… instead, let there be a flood of justice …

I HAVE TO TELL YOU … what does it feel like when not one single word can describe what is beeping inside my chest, how it cannot contain the riches of His blessings that He allows me to witness from Friday, then Saturday, and today.  Whenever I am invited to set up our Ratanak booth at different justice event, or to speak before different background of people, I often stop and ask myself, “how far the Lord could break my heart further again for these children?  I thought to myself I had had the worst of a case of a child’s story, and I don’t think my heart could possibly be further broken again.”   Yet and yet again, when I stood amongst these abolitionists especially today at this church service at the Sanctuary Church.  As soon as the worship band strummed the first chord, not only it was not a typical worship song we would sing to on a Sunday morning, the song immediately became the soundtrack of the photo slideshow I put together to loop in our booth.  I looked over my shoulder, smiled to my “little green dress”, singing along these lyrics.  Moved.

As I remember that was what Paul and I prayed only a few nights ago.  That “S” and “L” on our brochure and the “little green dress”  are not a printed photograph on a blown up poster with a stand.  That they are not “these people”.  That they are not “third world country”.  That they are not poster child,  they are not poster Ratanak-funded program.  That they are not a printed brochure for us to hand out to people to take home to take a read and put it down.   That they are not pretty faces to our jaded eyes through which we don’t even remember their plight and their stories.

She is the precious one in the eyes of the King.  She is created not for “cheap labour or cheap sex” (quoting Tara’s words of this morning).  She is created not to be used as a desirable object to relieve one’s perverted desire.

I found myself shifting in my seat a lot as this was also the first time that I took “little green dress” with me to events like that.  People stopped, people starred, people hesitated at first to come forth, people found themselves asking us questions, finally landing on questioning about “little green dress”.  She asked how old is she?  M answered, “she is 12.”  She stopped and starred again and said, “I am 12.”  Then she walked away with our brochure and newsletter in her hand, stood at a corner, starting to read through the entire newsletter.  I remember her face, I remember her frowning at times.  I remember I was praying for her silently for the Holy Spirit to move her heart.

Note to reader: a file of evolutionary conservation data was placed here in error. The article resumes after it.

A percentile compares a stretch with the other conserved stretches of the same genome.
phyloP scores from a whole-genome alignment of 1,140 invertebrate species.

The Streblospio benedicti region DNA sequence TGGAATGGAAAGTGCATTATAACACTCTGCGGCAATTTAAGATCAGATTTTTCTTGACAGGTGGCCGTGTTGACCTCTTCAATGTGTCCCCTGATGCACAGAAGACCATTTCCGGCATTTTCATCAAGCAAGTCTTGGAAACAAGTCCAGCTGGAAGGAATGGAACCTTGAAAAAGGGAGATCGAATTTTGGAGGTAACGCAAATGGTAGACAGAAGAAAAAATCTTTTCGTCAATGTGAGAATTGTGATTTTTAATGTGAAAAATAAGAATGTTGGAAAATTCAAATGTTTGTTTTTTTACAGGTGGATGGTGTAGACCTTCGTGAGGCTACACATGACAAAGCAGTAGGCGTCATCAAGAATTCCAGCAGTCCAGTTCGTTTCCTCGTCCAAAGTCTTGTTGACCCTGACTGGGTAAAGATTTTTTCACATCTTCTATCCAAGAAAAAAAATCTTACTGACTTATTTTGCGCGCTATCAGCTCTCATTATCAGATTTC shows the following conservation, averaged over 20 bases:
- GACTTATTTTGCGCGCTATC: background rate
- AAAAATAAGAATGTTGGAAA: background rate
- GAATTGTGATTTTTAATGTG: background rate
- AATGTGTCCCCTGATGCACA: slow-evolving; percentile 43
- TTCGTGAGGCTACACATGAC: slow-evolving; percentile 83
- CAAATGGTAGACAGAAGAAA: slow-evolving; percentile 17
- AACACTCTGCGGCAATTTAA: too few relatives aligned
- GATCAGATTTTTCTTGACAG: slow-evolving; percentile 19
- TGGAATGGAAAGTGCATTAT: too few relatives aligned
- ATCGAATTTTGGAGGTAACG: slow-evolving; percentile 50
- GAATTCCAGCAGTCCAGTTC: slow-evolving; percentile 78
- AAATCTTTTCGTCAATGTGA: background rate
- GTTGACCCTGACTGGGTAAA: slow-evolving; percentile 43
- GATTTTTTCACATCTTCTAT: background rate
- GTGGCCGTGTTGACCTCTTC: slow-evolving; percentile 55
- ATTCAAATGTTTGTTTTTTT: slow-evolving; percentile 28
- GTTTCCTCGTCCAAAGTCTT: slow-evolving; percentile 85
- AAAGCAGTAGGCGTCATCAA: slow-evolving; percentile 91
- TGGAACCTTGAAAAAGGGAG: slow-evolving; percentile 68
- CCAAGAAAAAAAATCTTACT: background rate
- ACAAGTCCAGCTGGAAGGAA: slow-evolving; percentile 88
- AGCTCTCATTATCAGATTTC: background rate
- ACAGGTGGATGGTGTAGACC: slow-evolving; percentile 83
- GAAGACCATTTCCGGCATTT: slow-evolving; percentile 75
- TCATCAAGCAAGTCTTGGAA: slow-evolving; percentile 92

I came out today’s sunday service at Sanctuary feeling my heart too tender to touch, like a gashing wound, which I haven’t had for a while. Have it held in my chest not easy to touch, still wet and slippery to hold, how many pieces of kleenex I need to wipe the unexpected tears.  When Tara Teng re-told what she experienced in the Floating Village, how she described the smell of poverty, the use of the Mekong River, the bamboo houses rising up and down with the water, the sacrifice of the elder daughter in order to allow the rest of the family survive.  I have to tell you — the smell of the river, yes, the smell of poverty. When it comes to poverty, they do smell the same.  I remember the smell of her hair , I remember the smell of the Floating Village, I remember how someone was scared that the river water would spill up onto our boat.  The smell of sewage water, yet also the smell of nearly 2 million “non existent” people’s livelihood and living condition.  I remember the smell of the brothel district , the smell of a questionable sex tourist breathing next to me, the smell of that street with Christmas light stringing on the front door of a bar, the smell of knowing that would means underaged children are up for sale in the back of that very bar, the smell of that quiet and dark alley without one single activity, the smell of knowing that would translate to drugged up children being tranquilized waiting for her hours upon hours of long night of torture and violence.

When Tara said, “wherever you turn, wherever you go all around the world, poverty seems to have the same smell.”  I nodded and agreed because I know what type of smell she was talking about, wherever I turned, wherever the tuk tuk took us  all around Cambodia, poverty seems to have the same smell.  The smell of her hair and the smell of the Killing Fields are the same. Yet it is exactly that smell of poverty that would translates into the love of Jesus, a unique fragrance that attracts me to go there, to places where normal people would not desire to go, to places where Expedia.ca would not advertise on its website, yet and yet that’s where He wants me to go and to be, to spend time, to simply breathe in that smell.

“instead, let there be a flood of justice, and an endless procession of righteous living, living.”


2 responses to “… instead, let there be a flood of justice …

    • Sweet Lord Jesus, please continue to give these very special people who are putting themselves “right there” to try their best to stop these unspeakable acts. Bless these people and the children enslaved. May peace be instilled in their hearts and faith overrule their pain. Amen”.

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